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Skidmore College

Alumna jeweler to present Raab Lecture Nov. 10

November 7, 2008

Alumna jeweler to present Raab Lecture Nov. 10

Jeweler and metalsmith Sharon Church, a 1970 graduate of Skidmore College, will give this year?s Rosanne Raab Visiting Artist Lecture at 6 p.m. Monday, Nov. 10, in Gannett Auditorium of Palamountain Hall.

Sharon Church
Sharon Church

The illustrated lecture is taking place in conjunction with the current exhibition at the college?s Schick Art Gallery, ?Palette Maestro,? a retrospective of work by the late Earl Pardon, noted metalsmith and jeweler, and longtime Skidmore professor, who was a mentor of Church.

The exhibit runs through Dec. 14 at the gallery.

Church, who has won awards for her work and for her teaching, is a professor in the Crafts Department at the College of Art and Design at Philadelphia?s University of the Arts. Of the courses she teaches in the jewelry/metals program there, Church said, ?The search for jewelry form flows seamlessly from my studio to the classroom and back again. I am interested in adornment that girds the wearer, in jewelry that empowers, enables, and protects. I endeavor to evolve an image that is fierce yet responsive.?

An artisan who has exhibited nationally, Church had never thought of jewelry as an art form until she took classes from Pardon at Skidmore. She has found inspiration in her garden and in ?the scary, loamy underparts that support it,? she said in a 2004 interview with Skidmore Scope, the college?s quarterly magazine. Her work is inspired by nature: pods and flowers that evolve from seed and a division of cells, which burst with life. She uses materials that were once alive and are now dead. Using a drill with a flexible shaft, she carves bone, leather, deer antlers, exotic woods, and other organic materials into renderings of leaves, vines, seedpods, and fruits that ?appear formed by interior force rather than whittled down,? as American Craft magazine marveled. Her materials? bone, horn and wood?physically embody the life cycle in a symbolic language of growth and decay, death and renewal?timeless images that are at once tender and powerful.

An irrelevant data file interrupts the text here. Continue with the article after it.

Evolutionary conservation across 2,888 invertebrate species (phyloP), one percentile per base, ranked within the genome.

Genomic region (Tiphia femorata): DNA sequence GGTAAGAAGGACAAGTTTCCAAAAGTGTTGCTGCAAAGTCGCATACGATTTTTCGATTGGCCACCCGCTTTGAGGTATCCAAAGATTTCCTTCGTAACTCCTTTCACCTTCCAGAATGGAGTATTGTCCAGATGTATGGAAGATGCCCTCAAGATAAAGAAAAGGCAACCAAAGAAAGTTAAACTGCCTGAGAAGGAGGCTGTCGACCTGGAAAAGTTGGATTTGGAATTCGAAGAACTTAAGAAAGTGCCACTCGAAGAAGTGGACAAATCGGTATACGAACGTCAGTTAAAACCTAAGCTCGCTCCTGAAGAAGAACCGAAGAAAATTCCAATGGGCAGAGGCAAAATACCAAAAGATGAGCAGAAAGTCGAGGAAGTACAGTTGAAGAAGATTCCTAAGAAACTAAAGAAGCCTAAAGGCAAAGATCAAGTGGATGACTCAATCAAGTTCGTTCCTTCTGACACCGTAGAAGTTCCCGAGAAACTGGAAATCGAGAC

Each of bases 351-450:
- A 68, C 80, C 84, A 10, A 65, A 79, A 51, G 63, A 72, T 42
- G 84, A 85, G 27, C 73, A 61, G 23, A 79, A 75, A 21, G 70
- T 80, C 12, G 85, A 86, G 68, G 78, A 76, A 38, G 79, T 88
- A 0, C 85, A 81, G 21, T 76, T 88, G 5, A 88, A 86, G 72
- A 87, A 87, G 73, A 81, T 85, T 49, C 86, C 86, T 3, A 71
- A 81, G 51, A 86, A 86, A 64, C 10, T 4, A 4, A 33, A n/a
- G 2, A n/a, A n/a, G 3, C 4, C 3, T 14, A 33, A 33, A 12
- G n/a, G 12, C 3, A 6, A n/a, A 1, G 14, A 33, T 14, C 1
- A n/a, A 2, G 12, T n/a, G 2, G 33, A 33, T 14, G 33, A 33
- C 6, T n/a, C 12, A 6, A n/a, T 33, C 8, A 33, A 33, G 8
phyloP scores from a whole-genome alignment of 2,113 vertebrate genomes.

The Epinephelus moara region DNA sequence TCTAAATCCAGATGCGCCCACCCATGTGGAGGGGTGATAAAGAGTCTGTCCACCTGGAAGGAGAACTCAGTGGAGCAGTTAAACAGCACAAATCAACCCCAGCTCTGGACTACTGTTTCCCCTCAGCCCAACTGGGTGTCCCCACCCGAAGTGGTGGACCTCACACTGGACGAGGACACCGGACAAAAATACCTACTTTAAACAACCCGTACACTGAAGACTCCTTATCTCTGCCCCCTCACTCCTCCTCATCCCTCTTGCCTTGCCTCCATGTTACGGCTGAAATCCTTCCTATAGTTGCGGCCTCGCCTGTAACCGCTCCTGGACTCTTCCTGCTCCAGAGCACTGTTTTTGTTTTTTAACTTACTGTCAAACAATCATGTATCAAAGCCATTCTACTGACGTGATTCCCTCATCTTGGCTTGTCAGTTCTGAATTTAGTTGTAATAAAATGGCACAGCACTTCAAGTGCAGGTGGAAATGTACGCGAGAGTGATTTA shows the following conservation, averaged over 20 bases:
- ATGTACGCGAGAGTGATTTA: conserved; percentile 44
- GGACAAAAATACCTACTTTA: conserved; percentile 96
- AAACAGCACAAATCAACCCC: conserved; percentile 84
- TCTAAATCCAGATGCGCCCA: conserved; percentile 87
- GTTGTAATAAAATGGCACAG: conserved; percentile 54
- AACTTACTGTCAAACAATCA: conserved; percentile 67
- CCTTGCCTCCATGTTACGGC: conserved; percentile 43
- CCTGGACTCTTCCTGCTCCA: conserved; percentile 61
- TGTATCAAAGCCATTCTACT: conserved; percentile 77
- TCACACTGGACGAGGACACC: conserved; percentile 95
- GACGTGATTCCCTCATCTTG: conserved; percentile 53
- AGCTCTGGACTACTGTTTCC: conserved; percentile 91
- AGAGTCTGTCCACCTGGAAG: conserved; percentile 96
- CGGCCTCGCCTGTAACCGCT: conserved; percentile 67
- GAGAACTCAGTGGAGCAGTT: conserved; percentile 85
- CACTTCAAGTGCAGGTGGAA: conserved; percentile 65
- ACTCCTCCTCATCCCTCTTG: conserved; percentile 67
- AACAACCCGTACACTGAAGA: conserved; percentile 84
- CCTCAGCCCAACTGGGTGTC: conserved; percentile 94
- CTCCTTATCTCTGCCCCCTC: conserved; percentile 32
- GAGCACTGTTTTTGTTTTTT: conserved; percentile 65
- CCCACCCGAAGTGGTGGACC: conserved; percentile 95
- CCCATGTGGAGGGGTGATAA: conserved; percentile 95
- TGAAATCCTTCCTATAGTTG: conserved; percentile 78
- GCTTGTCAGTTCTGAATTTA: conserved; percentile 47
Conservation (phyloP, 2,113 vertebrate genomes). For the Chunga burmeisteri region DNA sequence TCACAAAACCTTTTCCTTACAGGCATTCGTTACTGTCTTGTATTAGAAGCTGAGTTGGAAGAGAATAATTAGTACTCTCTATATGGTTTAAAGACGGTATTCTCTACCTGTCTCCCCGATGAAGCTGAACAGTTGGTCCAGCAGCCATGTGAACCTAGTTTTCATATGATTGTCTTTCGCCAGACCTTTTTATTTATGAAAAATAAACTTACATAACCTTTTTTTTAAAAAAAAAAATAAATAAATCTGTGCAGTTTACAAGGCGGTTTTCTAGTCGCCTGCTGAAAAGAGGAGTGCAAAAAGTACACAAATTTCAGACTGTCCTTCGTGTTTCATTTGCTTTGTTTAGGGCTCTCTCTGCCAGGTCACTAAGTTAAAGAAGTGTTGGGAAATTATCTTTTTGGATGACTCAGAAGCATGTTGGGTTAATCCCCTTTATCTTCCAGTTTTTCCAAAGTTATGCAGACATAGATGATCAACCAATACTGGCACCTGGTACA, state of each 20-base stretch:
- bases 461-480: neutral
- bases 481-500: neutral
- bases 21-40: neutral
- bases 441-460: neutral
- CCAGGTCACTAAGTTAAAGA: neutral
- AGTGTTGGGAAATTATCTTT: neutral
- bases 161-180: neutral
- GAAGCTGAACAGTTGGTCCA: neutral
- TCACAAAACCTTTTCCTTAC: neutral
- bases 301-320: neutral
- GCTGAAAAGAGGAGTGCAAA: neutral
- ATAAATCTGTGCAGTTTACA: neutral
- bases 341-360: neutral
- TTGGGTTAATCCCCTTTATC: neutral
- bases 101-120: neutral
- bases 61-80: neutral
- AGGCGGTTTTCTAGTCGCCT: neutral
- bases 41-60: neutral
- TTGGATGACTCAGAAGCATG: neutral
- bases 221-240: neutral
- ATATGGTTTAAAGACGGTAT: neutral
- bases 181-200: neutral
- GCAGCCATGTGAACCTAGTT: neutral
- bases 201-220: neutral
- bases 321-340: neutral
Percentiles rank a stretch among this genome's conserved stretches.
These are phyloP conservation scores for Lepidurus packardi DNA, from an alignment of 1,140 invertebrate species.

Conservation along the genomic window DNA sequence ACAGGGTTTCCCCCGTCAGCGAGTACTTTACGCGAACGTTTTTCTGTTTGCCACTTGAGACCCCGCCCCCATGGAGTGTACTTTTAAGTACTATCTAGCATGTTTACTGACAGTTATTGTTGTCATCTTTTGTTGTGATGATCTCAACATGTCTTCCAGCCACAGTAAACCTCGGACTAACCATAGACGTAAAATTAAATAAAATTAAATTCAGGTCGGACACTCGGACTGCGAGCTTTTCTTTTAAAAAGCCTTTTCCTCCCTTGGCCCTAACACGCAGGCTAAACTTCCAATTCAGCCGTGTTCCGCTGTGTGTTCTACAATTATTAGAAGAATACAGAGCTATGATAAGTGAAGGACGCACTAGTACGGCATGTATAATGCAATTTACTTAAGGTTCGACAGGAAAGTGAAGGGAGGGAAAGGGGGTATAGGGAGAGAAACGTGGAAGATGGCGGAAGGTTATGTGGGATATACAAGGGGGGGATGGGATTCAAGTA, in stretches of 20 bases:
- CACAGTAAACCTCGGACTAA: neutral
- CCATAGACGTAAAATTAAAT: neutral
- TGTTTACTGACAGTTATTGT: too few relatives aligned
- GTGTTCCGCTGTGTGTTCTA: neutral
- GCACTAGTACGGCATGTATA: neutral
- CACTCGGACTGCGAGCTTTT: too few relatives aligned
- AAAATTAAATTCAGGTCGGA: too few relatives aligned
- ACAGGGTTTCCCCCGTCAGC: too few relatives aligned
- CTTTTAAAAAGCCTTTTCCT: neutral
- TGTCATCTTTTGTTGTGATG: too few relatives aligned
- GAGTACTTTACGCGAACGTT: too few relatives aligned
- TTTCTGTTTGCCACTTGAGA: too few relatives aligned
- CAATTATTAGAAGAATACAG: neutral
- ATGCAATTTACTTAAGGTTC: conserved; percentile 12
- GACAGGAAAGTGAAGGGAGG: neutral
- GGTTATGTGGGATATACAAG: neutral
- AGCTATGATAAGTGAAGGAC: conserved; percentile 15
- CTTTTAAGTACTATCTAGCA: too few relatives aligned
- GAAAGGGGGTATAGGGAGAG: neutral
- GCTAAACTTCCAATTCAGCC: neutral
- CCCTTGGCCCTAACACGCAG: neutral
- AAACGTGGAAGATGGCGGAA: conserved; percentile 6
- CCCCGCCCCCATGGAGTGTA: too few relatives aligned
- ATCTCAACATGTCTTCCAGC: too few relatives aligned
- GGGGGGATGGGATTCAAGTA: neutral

In addition to her B.S. degree from Skidmore, Church received an M.F.A. degree from the School for American Craftsmen, Rochester Institute of Technology. Her awards and honors include a National Endowment for the Arts Individual Craftsman?s Fellowship Grant; Finalist Award (Discipline Winner) from the Pew Fellowship in the Arts; Lindback Distinguished Teaching Award; Richard C. von Hess Faculty Award; Venture Fund Award; and James Renwick Alliance Distinguished Educator Award.

Church?s exhibition?s have included the John Michael Kohler Art Center; the American Craft Museum, the Philadelphia Museum of Art, SOFA NY, and Helen Drutt: Philadelphia, among others. Her work is included in the public collection of the Museum of Fine Arts, Boston; the National Gallery of Australia; the Samuel Dorsky Museum at SUNY New Paltz; the Museum of Fine Arts, Houston; the Charles A. Wustum Museum of Fine Arts, Racine, Wisc.; and the Delaware Art Museum, Wilmington, Del., and other venues.

The Rosanne Brody Raab Lecture was endowed at Skidmore by Raab, a member of the college?s Class of 1955 and an art advisor whose firm specializes in the arts of craft and design as a way to showcase artists working in clay, fiber, metal, and wood. Admission to the lecture is free and open to the public.

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